Audit and Assurance
Financial Statements Audit: An unbiased, professional opinion
This opinion is given to the business’ upper management team and other parties that require an audited financial statement such as the Securities and Exchange Commission (SEC).
In preparing a Financial Statements Audit, an independent CPA forms an opinion as to whether a business has represented the following fairly and accurately:
Changes in net assets
Informing their opinions, CPAs are mandated to carry out procedures according to Generally Accepting Auditing Standards (GAAS). These Standards were prepared by the American Institute of Certified Public Accountants (AICPA) – Auditing Standards Board (ASB). GAAS is a global framework for auditing. GAAS demands that auditors plan and perform their audit to obtain reasonable assurance (which is a high, but not absolute, level of assurance) that financial statements are free of material misstatement, whether caused by error or fraud.
Accredited CPAs, only.
Note that not all CPAs are authorized to perform or sign financial statements. To conduct a Financial Statements Audit, a CPA must be accredited by the BIR as a tax agent and the Board of Accountancy-Philippine Regulation Commission.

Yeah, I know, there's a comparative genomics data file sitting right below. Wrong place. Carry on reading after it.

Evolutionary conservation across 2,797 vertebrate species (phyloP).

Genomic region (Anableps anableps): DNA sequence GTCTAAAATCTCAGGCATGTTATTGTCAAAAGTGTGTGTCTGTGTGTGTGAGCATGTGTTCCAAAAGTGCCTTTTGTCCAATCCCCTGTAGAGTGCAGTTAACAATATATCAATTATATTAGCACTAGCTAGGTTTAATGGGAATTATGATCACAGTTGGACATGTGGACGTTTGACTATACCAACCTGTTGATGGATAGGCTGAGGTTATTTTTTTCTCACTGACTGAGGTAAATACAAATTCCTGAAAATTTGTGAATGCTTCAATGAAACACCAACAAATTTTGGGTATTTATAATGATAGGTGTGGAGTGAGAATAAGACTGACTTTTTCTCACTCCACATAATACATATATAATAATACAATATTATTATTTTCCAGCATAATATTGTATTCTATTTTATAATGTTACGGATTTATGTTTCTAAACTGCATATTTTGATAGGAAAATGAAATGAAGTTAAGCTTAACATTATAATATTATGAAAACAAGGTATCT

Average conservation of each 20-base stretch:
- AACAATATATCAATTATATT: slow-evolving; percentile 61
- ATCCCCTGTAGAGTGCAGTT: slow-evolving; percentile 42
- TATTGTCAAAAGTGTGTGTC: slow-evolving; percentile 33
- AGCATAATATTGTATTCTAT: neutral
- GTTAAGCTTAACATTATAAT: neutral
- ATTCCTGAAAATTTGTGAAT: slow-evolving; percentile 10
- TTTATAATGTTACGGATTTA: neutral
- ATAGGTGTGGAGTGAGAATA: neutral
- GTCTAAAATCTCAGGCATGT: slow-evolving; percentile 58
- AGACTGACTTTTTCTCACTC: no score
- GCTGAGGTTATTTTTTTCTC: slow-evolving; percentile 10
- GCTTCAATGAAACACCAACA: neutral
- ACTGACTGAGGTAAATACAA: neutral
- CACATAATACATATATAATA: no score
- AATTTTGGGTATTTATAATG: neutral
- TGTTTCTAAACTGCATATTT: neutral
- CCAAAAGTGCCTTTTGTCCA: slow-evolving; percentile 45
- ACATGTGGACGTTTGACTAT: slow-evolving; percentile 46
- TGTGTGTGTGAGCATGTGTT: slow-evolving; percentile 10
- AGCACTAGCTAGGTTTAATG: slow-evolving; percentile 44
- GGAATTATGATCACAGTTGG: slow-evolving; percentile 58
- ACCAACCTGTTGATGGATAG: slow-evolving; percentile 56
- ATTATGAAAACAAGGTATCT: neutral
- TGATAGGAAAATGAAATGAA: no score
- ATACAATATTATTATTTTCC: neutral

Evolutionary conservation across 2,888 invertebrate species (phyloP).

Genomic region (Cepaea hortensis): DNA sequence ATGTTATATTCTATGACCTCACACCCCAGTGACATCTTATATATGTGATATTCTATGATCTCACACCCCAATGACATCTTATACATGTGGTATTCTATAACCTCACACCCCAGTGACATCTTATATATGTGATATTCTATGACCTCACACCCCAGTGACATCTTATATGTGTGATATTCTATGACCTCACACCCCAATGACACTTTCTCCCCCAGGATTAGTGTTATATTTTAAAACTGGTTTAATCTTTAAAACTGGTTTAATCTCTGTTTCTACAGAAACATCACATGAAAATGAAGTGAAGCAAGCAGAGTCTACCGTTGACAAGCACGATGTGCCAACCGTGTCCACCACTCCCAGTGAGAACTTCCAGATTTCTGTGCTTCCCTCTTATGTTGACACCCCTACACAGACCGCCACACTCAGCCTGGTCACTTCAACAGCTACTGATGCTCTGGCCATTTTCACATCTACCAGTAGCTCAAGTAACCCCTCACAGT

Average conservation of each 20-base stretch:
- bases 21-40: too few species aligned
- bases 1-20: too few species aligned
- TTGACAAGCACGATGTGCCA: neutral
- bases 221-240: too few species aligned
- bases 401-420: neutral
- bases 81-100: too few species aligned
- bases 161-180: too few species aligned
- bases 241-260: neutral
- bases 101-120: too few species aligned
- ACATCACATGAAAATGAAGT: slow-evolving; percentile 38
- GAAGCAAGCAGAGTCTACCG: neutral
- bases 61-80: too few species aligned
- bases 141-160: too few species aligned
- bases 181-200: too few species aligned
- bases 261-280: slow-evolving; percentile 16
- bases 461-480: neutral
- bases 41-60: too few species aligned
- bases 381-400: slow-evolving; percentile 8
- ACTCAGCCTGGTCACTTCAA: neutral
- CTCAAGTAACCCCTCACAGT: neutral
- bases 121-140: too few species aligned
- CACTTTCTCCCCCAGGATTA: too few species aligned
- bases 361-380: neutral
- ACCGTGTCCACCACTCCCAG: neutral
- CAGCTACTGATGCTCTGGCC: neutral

Businesses that submit a financial statements audit that is signed by a non-accredited CPA will be penalized, while the license of the CPA may be revoked. It is the responsibility of the business to make sure that the CPA who signs its audit is genuinely accredited.
Required and recommended.
Sole proprietorships are not required to perform a Financial Statements Audit or submit an audited financial statement to the BIR if the individual chooses to file using the Optional Standard Deduction. There are advantages, however, of having a Financial Statement Audit conducted as a sole proprietorship, which includes:
- The correct value is placed on assets, liabilities and equities
- In-house or outsourced bookkeeping and accounting is verified
- Securing bank loans or making business proposals is facilitated
On the other hand, the SEC requires all corporations without exception to undergo a Financial Statements Audit and submit an audited financial statement stamped as “filed” by the BIR.